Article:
The Walters Art Museum, MS. W. 267, folio 64r, within the Hours of the Virgin. Via Creative Commons. Book of Hours, made in Hainaut, France, circa 1450-1460.

The Walters Art Museum, MS. W. 267, folio 64r, within the Hours of the Virgin. Via Creative Commons.
Book of Hours, made in Hainaut, France, circa 1450-1460.


Suggestions for further reading:

  • Mark Allan Powell, Chasing the Eastern Star: Adventures in Biblical Reader-Reponse Criticism (Louisville, Kentucky, 1989), especially Part 3: ‘Matthew’s Magi (An Extended Case Study)’, pages 13–185
  • John Scott Lucas, Astrology and Numerology in Medieval and Early Modern Catalonia:  The Tractat de pronostication de la vida natural dels hòmens (Leiden, 2003)
  • Sophie Page, Magic in the Cloister:  Pious Motives, Illicit Interests, and Occult Practices to the Medieval Universe.  Magic in History (University Park, PA, 2013)



While researching the 2 leaves, I have now learned that there exist some more leaves from the same book, although their locations are unknown to me.  At least 14 more leaves were offered by the same seller — so a total of 16 (if not more) survivors are known, at least to some individuals.

Glimpses of small images produced by the seller suffice to show me that none of those others was the leaf immediately preceding “our” pair.  That leaf would have concluded with the words aurum offe- within a lection VI (or perhaps sexta) from Leo’s Sermon XXXII, Section 2.  A fuller study of the survivors might reveal more about the selections of lections, but I leave that work to others.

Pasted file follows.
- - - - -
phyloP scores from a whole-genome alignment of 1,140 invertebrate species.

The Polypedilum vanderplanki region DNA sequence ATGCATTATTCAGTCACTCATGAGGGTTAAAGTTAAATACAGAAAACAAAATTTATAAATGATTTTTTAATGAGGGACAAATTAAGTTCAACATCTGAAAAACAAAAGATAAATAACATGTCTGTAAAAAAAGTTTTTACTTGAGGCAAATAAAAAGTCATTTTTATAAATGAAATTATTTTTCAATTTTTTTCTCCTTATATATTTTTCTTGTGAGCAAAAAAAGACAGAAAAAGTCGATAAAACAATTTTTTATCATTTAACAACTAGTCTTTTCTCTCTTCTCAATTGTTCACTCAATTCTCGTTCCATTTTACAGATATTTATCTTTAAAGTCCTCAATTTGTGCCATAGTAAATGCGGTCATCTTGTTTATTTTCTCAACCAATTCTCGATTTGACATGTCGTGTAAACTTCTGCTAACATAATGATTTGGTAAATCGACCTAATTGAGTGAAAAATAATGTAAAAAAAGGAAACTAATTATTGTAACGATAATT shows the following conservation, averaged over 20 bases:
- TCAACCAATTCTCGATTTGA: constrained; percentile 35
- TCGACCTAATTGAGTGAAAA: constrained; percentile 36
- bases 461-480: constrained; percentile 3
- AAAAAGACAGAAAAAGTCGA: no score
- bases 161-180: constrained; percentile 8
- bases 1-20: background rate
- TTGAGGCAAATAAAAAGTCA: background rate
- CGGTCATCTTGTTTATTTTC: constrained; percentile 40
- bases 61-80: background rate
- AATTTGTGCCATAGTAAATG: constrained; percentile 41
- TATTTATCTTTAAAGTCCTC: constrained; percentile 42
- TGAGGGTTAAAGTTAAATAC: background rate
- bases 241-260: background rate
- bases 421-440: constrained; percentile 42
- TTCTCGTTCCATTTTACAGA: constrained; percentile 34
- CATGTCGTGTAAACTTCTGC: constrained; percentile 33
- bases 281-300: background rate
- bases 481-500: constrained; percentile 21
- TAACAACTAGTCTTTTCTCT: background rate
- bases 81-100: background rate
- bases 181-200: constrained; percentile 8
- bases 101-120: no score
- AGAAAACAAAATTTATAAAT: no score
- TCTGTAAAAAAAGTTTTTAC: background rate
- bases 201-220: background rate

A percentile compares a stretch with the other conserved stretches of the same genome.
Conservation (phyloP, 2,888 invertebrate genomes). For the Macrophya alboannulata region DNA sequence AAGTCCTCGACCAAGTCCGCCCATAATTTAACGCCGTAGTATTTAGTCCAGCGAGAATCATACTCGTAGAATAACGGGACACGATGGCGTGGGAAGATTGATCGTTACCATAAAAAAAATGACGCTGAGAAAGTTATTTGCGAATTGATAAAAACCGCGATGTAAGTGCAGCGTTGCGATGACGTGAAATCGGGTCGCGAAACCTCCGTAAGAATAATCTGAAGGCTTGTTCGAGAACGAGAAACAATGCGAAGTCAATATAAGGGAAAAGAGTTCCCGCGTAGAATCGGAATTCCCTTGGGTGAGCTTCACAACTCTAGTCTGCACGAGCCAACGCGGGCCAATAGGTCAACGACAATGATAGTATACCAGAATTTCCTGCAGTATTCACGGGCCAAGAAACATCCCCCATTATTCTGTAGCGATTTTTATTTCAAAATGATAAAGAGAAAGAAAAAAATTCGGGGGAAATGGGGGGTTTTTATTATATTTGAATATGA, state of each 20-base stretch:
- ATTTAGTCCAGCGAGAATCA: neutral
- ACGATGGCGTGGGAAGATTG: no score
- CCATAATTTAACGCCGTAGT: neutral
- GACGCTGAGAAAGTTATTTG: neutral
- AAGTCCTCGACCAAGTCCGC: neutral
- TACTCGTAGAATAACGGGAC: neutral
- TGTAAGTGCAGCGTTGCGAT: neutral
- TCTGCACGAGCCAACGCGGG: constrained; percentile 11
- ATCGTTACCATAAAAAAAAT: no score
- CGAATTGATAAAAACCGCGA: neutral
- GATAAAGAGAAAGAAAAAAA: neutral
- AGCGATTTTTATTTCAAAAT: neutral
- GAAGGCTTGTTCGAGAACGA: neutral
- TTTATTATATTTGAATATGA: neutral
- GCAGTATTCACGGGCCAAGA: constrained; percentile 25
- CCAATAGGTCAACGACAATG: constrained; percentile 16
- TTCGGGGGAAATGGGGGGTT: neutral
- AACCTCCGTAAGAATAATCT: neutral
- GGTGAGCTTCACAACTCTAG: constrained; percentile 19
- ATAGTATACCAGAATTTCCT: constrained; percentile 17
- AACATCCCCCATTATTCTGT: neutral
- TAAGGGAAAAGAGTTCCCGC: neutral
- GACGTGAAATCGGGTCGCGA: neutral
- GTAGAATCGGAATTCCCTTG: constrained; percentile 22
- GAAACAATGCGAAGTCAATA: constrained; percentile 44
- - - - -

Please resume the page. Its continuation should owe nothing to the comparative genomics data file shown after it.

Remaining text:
However, it remains to be said that, in general, the continuing practice of dismembering manuscripts and dispersing their remnants to the winds of commerce arouses disapproval in terms which might well call for the rhetorical power of some Patristic giants of oratory — as exhibited in the Breviary’s selections of lections countering, or at least disputing, the claims of astrology.

Earlier posts in our series on Manuscript Studies drew attention to the perplexing, wasteful issues of the dispersal of fragments without adequate documentation of their manuscript contexts — including the appropriate information to accompany the dispersed bits, if they must find different homes, rather than a single home for each manuscript’s group of fragments.  Some posts express the plea for preserving and respecting the evidence:

The details differ, with the focus specifically upon the preservation of the evidence of manuscripts, even within their settled homes, but the plea in an earlier paper by our author has the same rallying call, grounded in practical experience:

Some of our posts describe the labor-intensive process of detecting and virtually assembling the surviving traces of specific dispersed manuscripts:

Many scholars and collectors have become familiar with such pervasive problems, tasks, and potential successes in reconstituting losses, at least in part.  Some of our blogposts cite their accomplishments.

Also, the Round-Table Discussion at our recent Symposium on Words & Deeds urged a clearer process of disclosure and, if possible, a measure of regulation, for the sources of manuscript fragments which reach changing hands. We look for improvements in responsible collecting and selling, worldwide.


[Update in July 2018:
The opportunity to examine the leaves directly and to photograph them side by side, with a color guide and scale, has yielded additional views (now exhibited above).  We thank the owner for permission to examine, photograph, reproduce, and publish these materials.

Update in August 2020:
More work on fragmentary materials which apparently came from the same collection at Büdingen Castle casts light on their patterns of transmission.  See:

View of Büdingen:  Engraving by Matthias Merian the Elder in Martin Zeiller, 'Topographia Hassiae, et Regionum Vicinarum' (Franckfurt am Mayn, 16 volumes, 2nd edition, 1655).  Image via Wikimedia Commons.

View of Büdingen: Engraving by Matthias Merian the Elder in Martin Zeiller, ‘Topographia Hassiae, et Regionum Vicinarum’ (Franckfurt am Mayn, 16 volumes, 2nd edition, 1655). Image via Wikimedia Commons.


Do you know of other leaves from this book or by the same scribe, or cases of entries by the same annotators?